Media attention tends to focus on specific cases of violence or abuse, and fails to capture the systematic uncertainty that Palestinian children face. Trauma still affects them even if they don’t have a background like Ruwaida’s or disabilities like Sahar’s. Sahar is lucky to attend a school suited to her needs, however the permit system for travel means that many children are denied such stability altogether. When the separation wall is finished in Beit Jala, all the children currently educated at the Salesian sisters school will need permits to cross the checkpoint that is going to be built in their playground. Permits in the Occupied Territories are privileges, not rights; and this makes education itself a privilege, and not a right. This lesson is brought home to children in multiple ways, from enforced school closures to intimidation from settlers to simply having to pass under the wavering red light of a gun on the way to class, day after day. “If the army is at the nuns’ school, I can’t send my children there,” one Beit Jala parent told me. “I won’t let them grow up wondering if they’re at school or in jail.”
Jail looms large in the imagination of local children. Recently a soldier reprimanded seven-year-old Yara for dropping candy wrappers in the checkpoint by playfully threatening her with imprisonment. He did not mean it seriously, but failed to realize the effect that his words would have. That night Yara refused to go to bed, but curled up in the bottom of the wardrobe as part of a cunning plan to escape any soldiers who might come looking for her in the night. It took 45 minutes and the prospect of pancakes to coax her out, on condition that she could sleep in someone else’s room.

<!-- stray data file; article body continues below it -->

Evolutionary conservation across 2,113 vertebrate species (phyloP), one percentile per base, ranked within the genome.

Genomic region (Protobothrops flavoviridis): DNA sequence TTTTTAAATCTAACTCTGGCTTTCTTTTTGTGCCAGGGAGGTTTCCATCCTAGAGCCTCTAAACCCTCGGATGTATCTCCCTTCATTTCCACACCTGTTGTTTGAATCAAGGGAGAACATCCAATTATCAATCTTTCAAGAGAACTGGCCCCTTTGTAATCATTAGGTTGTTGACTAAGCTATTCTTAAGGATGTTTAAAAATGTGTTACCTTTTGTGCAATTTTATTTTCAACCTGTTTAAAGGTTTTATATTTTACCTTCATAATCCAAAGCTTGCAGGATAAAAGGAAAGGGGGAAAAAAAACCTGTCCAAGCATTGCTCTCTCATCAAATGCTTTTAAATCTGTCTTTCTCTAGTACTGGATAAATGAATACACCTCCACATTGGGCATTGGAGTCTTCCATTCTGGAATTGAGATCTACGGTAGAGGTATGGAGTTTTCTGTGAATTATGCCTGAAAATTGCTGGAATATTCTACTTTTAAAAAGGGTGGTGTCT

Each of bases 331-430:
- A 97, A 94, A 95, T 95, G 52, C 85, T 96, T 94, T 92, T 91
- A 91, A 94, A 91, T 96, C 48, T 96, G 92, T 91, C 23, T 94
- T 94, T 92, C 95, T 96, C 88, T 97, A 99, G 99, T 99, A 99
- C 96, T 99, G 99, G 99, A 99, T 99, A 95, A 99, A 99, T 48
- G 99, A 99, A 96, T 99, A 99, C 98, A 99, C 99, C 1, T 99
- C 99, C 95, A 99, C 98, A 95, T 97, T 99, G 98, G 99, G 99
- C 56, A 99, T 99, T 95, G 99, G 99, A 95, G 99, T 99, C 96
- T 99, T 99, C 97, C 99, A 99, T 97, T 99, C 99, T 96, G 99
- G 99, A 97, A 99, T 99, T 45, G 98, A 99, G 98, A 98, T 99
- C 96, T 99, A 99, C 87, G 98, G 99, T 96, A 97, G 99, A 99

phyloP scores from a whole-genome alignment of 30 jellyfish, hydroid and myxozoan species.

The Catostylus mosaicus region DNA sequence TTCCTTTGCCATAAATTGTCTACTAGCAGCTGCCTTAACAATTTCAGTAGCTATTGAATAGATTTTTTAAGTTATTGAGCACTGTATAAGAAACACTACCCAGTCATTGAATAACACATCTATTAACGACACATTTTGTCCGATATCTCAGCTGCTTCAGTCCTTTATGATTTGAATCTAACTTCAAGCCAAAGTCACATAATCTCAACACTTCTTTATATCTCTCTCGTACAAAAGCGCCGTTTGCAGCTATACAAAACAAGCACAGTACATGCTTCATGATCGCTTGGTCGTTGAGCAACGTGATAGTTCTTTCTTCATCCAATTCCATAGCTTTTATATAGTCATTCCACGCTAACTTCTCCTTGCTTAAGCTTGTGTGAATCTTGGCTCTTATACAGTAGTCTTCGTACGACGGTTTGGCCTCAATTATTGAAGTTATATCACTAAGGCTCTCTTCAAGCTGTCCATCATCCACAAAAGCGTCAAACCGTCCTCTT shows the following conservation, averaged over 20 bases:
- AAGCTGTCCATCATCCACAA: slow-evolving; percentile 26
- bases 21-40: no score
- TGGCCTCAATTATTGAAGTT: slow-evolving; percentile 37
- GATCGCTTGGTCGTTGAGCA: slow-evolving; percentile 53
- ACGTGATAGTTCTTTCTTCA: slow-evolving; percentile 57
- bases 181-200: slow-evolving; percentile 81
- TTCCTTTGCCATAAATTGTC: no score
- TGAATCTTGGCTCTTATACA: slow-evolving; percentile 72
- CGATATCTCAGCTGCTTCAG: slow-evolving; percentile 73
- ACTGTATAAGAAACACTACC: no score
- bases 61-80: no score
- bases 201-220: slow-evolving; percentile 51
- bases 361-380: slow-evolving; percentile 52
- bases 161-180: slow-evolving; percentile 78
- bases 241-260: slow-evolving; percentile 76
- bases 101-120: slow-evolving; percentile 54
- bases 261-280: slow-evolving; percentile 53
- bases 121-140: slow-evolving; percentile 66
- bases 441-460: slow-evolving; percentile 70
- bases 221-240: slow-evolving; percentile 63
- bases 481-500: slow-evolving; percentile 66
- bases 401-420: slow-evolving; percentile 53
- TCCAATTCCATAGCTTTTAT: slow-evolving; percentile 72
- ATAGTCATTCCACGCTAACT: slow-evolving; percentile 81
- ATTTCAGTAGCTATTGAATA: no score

Chronic uncertainty surrounds children living under occupation like amniotic fluid. Even if they aren’t one of the 500-700 children who are arrested annually by the IDF, even if they haven’t had their homes demolished or lived through bombing raids, they imbibe fear. They also inherit the anxieties and preoccupations of their parents, many of whom were born into this situation themselves and grew up with a similar sense of instability. Present-day child trauma in Palestine is knotted into a tapestry that spans generations, portrayed in haunting detail in Ghada Karmi’s memoir In Search of Fatima. Trying to settle down to a schoolgirl’s life in London in the aftermath of her family’s expulsion from Qatamon (in West Jerusalem), the young Karmi was by turns exasperated and unnerved by her mother’s erratic behaviour, which overshadowed her adolescence. “No one understood what had happened to her or why she had changed so…Today, we would call it depression, but none of us understood such a concept at the time.” All the rehabilitation work I do in the West Bank is coloured by bitter awareness of its backdrop. The machine is still whirring, stitching the same relentless pattern. It is impossible to resolve the problems experienced by these children until the machinery itself is broken.